I admit that’s a pretty heavy question to ask. It’s easier to argue that some people are taking the subject too seriously, and that the proliferation of zombie hordes in movies, games, books, and graphic novels have been deliciously scary and nothing more. I can see that point of view too. My favorites are Return Of The Living Dead (“Send more paramedics!”), Shaun Of The Dead, and Zombieland. World War Z and Pride And Prejudice And Zombies will be released sometime in 2012 and could also be big hits. The Walking Dead had some shuddery moments too. For most fans, zombies are probably just another excuse for cosplay. At the 2011 Comic-Con, fans held the one of the largest zombie-walks in the world, with the undead shambling and grunting and grinning maniacally in a line that stretched for blocks (at least ten, by my count).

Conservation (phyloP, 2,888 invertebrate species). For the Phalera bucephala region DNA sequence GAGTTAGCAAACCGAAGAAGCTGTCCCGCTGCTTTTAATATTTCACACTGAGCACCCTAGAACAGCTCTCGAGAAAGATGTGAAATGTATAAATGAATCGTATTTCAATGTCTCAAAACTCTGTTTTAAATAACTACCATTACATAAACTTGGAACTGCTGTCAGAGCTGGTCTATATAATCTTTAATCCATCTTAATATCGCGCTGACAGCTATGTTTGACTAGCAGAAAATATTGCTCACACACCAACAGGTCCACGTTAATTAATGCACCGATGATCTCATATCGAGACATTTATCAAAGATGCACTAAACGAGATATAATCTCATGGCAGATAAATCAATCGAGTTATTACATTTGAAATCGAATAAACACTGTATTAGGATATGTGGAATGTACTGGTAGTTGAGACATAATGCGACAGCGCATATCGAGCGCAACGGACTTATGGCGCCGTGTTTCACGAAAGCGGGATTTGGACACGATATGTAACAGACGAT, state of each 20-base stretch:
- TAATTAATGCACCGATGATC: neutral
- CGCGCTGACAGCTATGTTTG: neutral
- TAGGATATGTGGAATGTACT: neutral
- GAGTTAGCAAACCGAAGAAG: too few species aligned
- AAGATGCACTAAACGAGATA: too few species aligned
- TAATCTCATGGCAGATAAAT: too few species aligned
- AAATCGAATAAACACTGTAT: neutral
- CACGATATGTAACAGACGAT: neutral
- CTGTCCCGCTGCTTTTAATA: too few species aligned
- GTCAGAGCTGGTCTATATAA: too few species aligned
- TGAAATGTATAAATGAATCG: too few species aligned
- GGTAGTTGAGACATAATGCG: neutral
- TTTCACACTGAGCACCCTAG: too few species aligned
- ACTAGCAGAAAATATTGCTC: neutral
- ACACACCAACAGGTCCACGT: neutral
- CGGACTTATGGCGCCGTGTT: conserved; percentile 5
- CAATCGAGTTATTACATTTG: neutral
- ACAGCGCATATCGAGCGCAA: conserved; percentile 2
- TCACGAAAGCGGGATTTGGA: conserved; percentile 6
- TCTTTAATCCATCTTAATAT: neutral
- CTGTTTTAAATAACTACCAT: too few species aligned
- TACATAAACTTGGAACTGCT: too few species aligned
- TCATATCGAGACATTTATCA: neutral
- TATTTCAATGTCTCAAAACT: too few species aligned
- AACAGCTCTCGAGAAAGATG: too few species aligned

Still, it’s worth looking at the psychological subtext. Some sociologists have said that Frankenstein represents the discomforts of adolescence (an awkward, ungainly body—an inability to fit in anywhere), that vampires represent forbidden sexuality (including homoerotic situations), and that the original Godzilla films spoke to Japan’s fears of nuclear horror. If those metaphors have any significant cultural resonance, then it’s equally fair to ask what zombies represent to us and why we choose to think that way.

What do you think?